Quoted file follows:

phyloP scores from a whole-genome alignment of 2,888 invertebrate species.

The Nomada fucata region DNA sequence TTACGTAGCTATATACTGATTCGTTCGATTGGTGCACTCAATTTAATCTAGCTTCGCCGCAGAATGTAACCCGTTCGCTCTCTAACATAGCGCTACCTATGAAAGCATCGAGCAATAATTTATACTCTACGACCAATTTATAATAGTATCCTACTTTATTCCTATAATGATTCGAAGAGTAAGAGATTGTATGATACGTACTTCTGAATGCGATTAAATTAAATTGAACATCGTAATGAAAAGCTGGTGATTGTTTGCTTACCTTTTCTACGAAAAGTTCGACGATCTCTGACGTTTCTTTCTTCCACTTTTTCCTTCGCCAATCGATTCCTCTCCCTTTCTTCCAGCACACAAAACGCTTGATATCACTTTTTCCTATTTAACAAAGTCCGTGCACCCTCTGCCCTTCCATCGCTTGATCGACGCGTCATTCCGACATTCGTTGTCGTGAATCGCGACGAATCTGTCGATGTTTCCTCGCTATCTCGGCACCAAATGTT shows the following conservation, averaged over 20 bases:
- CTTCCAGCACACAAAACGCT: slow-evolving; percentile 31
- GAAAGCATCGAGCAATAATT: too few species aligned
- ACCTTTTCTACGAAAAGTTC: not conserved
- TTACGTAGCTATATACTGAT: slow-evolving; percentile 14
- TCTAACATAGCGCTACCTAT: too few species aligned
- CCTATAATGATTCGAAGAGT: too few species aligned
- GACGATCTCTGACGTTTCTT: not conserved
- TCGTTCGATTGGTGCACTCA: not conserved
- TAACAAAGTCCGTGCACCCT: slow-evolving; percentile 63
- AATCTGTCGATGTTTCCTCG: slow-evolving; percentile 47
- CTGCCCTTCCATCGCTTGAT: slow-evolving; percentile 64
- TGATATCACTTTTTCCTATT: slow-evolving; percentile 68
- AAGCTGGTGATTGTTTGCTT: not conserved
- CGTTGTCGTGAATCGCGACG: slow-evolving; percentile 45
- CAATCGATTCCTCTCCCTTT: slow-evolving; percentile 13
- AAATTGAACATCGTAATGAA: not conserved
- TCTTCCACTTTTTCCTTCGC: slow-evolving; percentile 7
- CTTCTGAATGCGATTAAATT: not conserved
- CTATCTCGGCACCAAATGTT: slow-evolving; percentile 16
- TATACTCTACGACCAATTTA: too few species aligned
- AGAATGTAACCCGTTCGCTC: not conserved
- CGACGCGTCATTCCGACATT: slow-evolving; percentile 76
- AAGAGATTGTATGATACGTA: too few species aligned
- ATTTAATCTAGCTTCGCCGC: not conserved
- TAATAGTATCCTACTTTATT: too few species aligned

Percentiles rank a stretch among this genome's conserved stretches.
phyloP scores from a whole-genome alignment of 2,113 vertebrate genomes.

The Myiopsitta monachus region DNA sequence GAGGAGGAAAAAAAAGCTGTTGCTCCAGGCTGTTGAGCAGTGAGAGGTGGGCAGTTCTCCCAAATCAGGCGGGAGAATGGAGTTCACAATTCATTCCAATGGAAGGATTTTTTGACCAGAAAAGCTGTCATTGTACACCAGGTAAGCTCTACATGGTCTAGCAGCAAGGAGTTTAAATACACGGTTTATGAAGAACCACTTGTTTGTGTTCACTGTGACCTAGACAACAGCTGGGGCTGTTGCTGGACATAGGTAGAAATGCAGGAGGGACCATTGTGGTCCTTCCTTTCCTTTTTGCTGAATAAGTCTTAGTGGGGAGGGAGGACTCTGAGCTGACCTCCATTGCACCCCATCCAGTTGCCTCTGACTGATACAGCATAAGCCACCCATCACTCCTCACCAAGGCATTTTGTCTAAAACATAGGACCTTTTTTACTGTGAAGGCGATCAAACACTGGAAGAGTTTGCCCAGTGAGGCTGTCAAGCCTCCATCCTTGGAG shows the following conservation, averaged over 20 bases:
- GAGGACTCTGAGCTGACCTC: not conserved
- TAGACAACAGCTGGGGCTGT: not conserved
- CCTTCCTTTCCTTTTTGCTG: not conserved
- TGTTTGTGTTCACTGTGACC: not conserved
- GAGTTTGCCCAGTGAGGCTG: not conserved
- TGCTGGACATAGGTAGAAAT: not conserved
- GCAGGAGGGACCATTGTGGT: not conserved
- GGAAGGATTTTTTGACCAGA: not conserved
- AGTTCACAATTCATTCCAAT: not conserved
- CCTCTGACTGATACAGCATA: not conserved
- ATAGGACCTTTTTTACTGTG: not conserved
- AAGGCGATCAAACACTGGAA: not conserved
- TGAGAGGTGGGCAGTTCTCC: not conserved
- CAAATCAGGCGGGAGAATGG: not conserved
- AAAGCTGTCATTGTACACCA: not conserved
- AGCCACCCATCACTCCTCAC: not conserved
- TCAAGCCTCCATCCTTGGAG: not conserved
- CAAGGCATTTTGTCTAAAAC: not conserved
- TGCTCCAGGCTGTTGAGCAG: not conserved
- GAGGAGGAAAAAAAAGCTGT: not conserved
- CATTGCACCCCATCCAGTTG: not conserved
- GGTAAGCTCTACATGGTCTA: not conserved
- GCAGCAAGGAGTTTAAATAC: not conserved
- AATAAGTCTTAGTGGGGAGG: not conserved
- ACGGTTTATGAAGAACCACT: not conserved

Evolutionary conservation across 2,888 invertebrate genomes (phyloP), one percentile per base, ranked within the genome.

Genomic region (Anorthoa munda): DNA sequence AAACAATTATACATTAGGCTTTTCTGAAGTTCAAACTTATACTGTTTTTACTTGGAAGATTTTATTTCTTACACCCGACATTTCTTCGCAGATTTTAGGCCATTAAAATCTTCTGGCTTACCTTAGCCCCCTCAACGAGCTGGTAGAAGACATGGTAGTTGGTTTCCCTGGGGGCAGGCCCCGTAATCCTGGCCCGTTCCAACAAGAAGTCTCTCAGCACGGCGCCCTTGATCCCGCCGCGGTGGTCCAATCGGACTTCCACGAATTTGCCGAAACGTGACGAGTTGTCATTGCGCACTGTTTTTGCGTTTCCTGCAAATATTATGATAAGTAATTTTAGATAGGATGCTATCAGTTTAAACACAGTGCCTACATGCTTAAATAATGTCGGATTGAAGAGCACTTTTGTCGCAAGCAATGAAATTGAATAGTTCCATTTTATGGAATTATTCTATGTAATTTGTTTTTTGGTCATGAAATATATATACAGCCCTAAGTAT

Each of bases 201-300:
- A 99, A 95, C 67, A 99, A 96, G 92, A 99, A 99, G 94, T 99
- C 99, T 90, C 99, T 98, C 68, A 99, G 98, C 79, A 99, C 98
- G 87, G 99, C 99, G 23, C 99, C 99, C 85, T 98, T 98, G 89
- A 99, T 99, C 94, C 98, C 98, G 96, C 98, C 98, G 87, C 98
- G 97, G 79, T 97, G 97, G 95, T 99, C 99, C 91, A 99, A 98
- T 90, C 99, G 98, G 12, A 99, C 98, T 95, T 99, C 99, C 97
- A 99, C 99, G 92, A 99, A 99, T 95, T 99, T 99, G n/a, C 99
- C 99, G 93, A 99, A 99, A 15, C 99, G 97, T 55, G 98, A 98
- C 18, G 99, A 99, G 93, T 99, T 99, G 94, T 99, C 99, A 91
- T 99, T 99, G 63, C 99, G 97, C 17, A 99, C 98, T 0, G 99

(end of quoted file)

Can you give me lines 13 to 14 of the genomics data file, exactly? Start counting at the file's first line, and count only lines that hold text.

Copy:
- CTGCCCTTCCATCGCTTGAT: slow-evolving; percentile 64
- TGATATCACTTTTTCCTATT: slow-evolving; percentile 68